In just over two months’ time the greatest footballers from across Africa are due to take part in the 30th edition of the Africa Cup of Nations. It is a tournament that in recent years has become one of the most fascinating in the football calendar.
There is only one problem: no one knows where the tournament will be held. Morocco was due to host but fears over the spread of the Ebola crisis prompted the North African nation to pull out. Those fears were, to put it bluntly, ridiculous. Few fans from any of the countries battling Ebola – Liberia, Sierra Leone and Guinea – were likely to come. Of the three only Guinea has a realistic chance of qualifying. Even those who might have made the journey would not have been a health risk: there is no medical reason to bar everyone from a country that has an Ebola outbreak.
But Morocco has made its decision so a new host needs to be found. Sadly, Confederation Africaine de Football (CAF), the Cairo-based body that supposedly runs African football, has displayed its usual combination of secrecy, bureaucracy and incompetence in dealing with the mess. Despite weeks of talks they are no closer to finding a replacement.
Who could step in at the last minute? South Africa hosted the World Cup in 2010 but has already ruled itself out, as have previous Cup of Nations hosts Ghana and Egypt. Angola has the money and the stadiums but their last attempt in 2010 is not remembered with love. Nigeria has the stadiums but also has the small matter of a presidential election a week after the tournament is due to end. Tunisia? Algeria? Neither appears keen.
There is one other option: a nation that has the stadiums, has the capacity to organise a tournament at short notice and – perhaps most importantly – already has hundreds of thousands of fans from across Africa living there already. That country is England.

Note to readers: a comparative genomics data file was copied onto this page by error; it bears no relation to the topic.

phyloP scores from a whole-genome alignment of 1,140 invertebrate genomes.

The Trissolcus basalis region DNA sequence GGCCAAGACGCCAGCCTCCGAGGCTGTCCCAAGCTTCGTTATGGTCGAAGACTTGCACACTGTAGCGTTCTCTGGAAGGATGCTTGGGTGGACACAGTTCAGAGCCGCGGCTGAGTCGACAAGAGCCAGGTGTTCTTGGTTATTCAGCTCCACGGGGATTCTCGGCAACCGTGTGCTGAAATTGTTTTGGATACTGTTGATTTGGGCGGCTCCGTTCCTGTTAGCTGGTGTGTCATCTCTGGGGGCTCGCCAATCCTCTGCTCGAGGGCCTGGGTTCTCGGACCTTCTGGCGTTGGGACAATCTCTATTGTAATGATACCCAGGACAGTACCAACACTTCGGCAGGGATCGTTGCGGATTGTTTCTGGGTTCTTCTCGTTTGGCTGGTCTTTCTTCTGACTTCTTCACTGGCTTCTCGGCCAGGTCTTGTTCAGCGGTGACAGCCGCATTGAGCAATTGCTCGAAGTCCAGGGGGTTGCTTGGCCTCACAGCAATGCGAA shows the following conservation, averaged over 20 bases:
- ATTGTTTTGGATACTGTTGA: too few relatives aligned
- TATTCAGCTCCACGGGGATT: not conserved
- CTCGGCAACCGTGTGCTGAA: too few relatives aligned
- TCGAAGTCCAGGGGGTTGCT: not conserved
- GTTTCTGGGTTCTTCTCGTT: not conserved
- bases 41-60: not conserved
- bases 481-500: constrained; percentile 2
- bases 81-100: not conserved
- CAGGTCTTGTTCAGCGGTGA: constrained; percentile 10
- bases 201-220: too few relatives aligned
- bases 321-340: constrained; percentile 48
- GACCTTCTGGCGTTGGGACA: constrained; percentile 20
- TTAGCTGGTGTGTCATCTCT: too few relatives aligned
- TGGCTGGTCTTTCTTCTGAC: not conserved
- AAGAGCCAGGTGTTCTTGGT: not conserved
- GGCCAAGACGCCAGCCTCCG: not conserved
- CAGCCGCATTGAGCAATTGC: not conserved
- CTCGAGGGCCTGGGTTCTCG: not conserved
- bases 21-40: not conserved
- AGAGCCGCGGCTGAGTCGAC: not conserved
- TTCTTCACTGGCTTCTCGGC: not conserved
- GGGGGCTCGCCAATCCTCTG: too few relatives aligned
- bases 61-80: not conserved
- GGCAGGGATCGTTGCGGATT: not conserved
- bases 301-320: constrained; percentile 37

There are many reasons why this will never happen, of course. For a start, it would not reflect well on Africa if not one of the 54 nations on the continent was able to host its own tournament. It could feed a dangerous and false narrative of a continent that needs to be saved by the West. But framed in the right way, England’s offer would be an opportunity for European football to pay back a small part of the debt it owes to Africa.
European football has benefited enormously from Africa, particularly in the past two decades. But while the biggest stars are bought and sold for eight-figure sums, little of this money ever finds its way back to African football. All the best players moved to Europe at a young age for negligible transfer fees. The big money has simply gone from one European club to another. The clubs and academies responsible for developing the talents of Samuel Eto’o, John Obi Mikel and Yaya Touré have received hardly anything.
European football’s popularity has also had a terrible effect on the local game in Africa. From Kenya to Nigeria fans pack out bars at the weekend to watch the latest from the English Premier League rather than going to see their local clubs.
Hosting Africa’s greatest players at its most important tournament would not make up for the way the European game has taken advantage of the continent over the past 20 years but it would be a good way of beginning to acknowledge that debt.
Steve Bloomfield is foreign editor for Monocle.